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Educators often take advantage of educational technologies as they make the shifts in instruction, teacher roles, and learning experiences that next gen learning requires. Technology should not lead the design of learning, but when educators use it to personalize and enrich learning, it has the potential to accelerate mastery of critical content and skills by all students.

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Two NGLC higher education tech innovation projects are continuing to develop their learning analytics efforts, reaching more institutions across the nation and across the pond.

OAAI early alert system

Two NGLC higher education tech innovation projects are continuing to develop their learning analytics efforts, reaching more institutions across the nation and across the pond.

In London in early June, Jisc, a charity organization that supports and provides IT services to higher ed in the United Kingdom, announced they will adopt the following open-source components built from NGLC-funded efforts from Marist College and Sinclair Community College:

  • A Learning Analytics Processor, which is based on Marist’s Open Academic Analytics Initiative (OAAI)
  • An Open-Source Intervention System, which is Sinclair’s Student Success Plan (SSP)
  • An Open Dashboard
  • An Open Learning Record Store (OpenLRS)

“We will be working with the Jisc over the next year to further develop these components into a cloud-based service offering,” says OAAI project-lead Joshua Baron, assistant vice president for information technology for digital education at Marist College. “They will then make it available to UK higher education institutions as part of their learning analytics initiative.”

Marist College received funding for the Open Academic Analytics Initiative (OAAI) from NGLC in 2011. With their project, they developed and tested OAII across four colleges in the U.S. to understand how learning analytics can best be scaled to new locations effectively. Through the Apereo Foundation’s Learning Analytics Initiative, Marist continued to work with other institutions and commercial affiliates to develop this open platform for predictive analytics.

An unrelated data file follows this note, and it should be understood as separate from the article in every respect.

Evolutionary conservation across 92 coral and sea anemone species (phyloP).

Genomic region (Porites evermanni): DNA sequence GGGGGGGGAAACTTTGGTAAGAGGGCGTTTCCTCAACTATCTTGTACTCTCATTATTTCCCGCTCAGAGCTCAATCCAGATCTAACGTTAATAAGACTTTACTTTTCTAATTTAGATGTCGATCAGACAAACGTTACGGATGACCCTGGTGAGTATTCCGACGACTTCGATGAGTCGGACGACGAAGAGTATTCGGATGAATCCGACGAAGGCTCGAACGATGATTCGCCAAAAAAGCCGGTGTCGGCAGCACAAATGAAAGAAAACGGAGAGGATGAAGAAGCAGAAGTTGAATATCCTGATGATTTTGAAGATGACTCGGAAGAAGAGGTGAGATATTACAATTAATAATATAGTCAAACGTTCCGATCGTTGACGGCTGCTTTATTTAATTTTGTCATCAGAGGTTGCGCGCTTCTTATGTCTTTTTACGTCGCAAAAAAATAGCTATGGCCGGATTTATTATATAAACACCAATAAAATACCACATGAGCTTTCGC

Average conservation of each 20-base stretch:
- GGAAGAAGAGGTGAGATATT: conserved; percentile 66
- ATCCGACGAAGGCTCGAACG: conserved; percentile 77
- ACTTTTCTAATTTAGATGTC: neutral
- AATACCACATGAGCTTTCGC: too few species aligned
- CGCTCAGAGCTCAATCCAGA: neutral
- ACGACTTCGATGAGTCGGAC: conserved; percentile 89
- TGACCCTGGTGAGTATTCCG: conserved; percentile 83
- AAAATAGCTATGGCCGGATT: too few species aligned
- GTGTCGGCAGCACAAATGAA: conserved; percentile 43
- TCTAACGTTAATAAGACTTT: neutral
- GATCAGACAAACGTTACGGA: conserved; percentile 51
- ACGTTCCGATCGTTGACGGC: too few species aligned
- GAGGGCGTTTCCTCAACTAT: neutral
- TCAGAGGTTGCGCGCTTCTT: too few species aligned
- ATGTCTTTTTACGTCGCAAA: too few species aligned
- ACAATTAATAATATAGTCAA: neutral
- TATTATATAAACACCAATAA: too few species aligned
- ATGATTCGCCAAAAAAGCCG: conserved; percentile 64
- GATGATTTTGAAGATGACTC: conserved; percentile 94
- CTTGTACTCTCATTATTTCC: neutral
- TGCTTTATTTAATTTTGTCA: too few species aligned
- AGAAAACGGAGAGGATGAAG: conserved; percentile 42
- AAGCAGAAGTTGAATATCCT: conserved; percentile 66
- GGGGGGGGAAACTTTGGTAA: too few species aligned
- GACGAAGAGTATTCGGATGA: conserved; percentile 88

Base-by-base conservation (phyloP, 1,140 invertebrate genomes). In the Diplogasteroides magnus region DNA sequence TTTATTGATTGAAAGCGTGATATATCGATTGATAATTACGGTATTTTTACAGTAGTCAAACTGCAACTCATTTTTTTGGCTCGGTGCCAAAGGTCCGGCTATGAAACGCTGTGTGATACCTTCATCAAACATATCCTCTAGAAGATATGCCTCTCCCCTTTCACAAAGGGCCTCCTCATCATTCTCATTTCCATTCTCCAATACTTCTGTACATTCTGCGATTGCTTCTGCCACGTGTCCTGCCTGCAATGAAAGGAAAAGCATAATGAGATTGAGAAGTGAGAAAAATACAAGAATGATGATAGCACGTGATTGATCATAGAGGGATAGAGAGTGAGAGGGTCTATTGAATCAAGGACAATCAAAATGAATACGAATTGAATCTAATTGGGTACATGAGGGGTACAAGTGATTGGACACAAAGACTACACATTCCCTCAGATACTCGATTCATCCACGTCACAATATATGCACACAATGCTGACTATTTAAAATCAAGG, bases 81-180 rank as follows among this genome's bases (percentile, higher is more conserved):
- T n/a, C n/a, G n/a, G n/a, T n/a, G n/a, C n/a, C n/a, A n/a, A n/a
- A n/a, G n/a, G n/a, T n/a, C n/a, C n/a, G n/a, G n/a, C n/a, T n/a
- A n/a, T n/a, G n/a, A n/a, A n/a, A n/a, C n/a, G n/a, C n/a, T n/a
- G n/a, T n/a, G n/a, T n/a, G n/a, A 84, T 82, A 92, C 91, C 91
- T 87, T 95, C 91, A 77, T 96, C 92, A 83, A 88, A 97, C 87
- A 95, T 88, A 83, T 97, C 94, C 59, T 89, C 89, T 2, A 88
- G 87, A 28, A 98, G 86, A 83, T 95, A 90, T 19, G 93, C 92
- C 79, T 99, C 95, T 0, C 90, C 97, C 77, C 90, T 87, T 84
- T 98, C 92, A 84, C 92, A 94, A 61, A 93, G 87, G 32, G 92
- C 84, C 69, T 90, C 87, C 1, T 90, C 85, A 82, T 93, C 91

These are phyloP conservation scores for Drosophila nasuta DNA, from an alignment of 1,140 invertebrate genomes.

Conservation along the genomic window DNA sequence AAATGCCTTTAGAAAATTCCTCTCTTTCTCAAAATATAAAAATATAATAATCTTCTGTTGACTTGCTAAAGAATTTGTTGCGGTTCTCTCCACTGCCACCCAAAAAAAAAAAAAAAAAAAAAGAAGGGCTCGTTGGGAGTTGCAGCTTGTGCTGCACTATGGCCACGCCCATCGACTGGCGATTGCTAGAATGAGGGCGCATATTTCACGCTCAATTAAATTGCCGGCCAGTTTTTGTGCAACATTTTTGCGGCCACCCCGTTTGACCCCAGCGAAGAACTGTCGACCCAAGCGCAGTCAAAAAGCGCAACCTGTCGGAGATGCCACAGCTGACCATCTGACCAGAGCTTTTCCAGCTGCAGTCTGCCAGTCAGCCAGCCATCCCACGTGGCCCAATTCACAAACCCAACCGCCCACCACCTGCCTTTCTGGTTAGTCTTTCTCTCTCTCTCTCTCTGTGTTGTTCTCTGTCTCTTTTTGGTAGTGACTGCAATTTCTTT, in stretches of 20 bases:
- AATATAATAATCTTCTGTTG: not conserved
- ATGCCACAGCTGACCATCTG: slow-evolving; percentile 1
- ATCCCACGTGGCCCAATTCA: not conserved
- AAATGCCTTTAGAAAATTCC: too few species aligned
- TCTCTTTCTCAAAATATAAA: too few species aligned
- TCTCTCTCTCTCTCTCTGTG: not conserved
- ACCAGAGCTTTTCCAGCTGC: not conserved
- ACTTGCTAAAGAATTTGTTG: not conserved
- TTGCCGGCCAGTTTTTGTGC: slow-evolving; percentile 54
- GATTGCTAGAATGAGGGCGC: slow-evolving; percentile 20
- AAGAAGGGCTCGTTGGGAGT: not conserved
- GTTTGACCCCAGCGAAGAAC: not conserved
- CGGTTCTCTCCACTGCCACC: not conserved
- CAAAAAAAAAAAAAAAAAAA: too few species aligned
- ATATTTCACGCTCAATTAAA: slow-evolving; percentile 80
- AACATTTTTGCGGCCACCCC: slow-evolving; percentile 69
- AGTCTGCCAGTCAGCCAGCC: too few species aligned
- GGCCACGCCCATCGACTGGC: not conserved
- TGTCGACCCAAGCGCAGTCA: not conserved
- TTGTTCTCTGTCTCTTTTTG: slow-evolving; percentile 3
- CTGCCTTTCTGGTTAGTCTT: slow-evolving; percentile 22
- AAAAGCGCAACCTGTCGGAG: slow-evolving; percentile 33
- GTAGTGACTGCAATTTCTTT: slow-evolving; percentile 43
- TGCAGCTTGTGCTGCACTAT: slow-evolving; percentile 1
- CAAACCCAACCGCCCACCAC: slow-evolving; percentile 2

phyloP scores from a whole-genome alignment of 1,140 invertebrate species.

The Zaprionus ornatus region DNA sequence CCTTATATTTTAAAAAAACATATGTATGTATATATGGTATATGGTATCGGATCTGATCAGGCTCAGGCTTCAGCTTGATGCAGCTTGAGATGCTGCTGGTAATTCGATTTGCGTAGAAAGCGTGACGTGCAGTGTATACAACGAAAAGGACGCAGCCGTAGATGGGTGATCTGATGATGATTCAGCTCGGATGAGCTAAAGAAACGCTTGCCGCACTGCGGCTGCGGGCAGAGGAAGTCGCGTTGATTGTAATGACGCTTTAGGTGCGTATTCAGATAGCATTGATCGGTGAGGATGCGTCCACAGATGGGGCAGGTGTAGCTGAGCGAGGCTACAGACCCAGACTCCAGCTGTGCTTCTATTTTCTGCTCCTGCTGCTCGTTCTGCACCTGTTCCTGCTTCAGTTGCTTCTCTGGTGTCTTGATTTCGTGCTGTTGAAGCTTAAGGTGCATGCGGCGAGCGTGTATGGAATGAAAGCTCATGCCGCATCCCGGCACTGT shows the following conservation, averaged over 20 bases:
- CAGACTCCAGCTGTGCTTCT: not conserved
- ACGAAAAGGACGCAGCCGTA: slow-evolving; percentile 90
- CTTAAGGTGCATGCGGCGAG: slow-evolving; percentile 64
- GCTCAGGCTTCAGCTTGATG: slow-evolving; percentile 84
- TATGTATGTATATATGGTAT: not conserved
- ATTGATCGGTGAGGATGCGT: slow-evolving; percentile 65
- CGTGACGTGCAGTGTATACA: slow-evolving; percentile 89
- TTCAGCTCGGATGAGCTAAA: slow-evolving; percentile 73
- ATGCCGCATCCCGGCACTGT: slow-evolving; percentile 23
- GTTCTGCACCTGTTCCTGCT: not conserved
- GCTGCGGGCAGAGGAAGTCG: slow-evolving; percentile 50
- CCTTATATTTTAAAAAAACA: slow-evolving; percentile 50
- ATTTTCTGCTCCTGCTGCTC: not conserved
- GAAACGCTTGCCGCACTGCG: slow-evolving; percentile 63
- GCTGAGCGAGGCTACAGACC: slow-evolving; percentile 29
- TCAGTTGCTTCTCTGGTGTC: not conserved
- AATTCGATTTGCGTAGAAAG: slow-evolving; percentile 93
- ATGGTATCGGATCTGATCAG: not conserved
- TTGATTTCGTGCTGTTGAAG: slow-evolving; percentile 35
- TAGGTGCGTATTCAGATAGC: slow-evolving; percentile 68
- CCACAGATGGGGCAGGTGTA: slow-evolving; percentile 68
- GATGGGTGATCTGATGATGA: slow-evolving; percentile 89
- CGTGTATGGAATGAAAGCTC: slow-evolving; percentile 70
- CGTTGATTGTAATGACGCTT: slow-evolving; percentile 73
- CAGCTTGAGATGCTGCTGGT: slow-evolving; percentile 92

Sinclair Community College used its NGLC funding to release the Student Success Plan as an open-source product, build a replicable implementation model at other institutions, and introduce a new component—My Academic Plan—to help students stay on track with their degree program.

“Without the initial support that was provided for both OAAI and SSP by NGLC and the Bill & Melinda Gates Foundation,” continued Baron, “we'd never be at this point with the work. All of us are very excited to see this open-source technology now being adopted and deployed on a national scale!”

Learn more about the Jisc announcement through the press release.

Another learning analytics project gets further investment at its home institution

Ongoing success continues for E2Coach, a project that emerged from the Physics department at the University of Michigan. NGLC provided funds for project lead and faculty member Tim McKay to convert an open-source health communications analytics technology to customize supportive messages and academic recommendations to each student in large-enrollment undergraduate physics courses. According to a recent Campus Technology article, the university is investing $1.4 million to expand E2Coach and another system called the Student Explorer Advising program so that more students at the university may benefit.

And IPAL gets approval from Moodle and develops an iPhone app

The success continues with Eckerd College’s in-class polling technology, IPAL. Project lead Bill Junkin reports that, “The Moodle organization has designated the IPAL module as an approved module that can be added to the Moodle program at any school that uses Moodle as their Learning Management System. The web site that Moodle has created for IPAL is available on Moodle's site.” The module has already been downloaded over 100 times, suggesting broad scale use of this innovative tool.

But that’s not the only way faculty and students can access IPAL to communicate understanding of classroom material. Students at DePauw University who developed the IPAL Android app during the grant period have since reached two incredible milestones: they graduated and they completed development of an Apple iPhone app. It’s now available in the App Store for free download.

“The work funded originally by the grant has continued and will impact more and more students in the years to come,” shared Junkin.

Kristen Vogt (she/her/hers)

Knowledge Officer, NGLC

Kristen Vogt, knowledge management officer for NGLC, focuses on identifying lessons, strategies and outcomes from the NGLC community and making them available to a wider audience.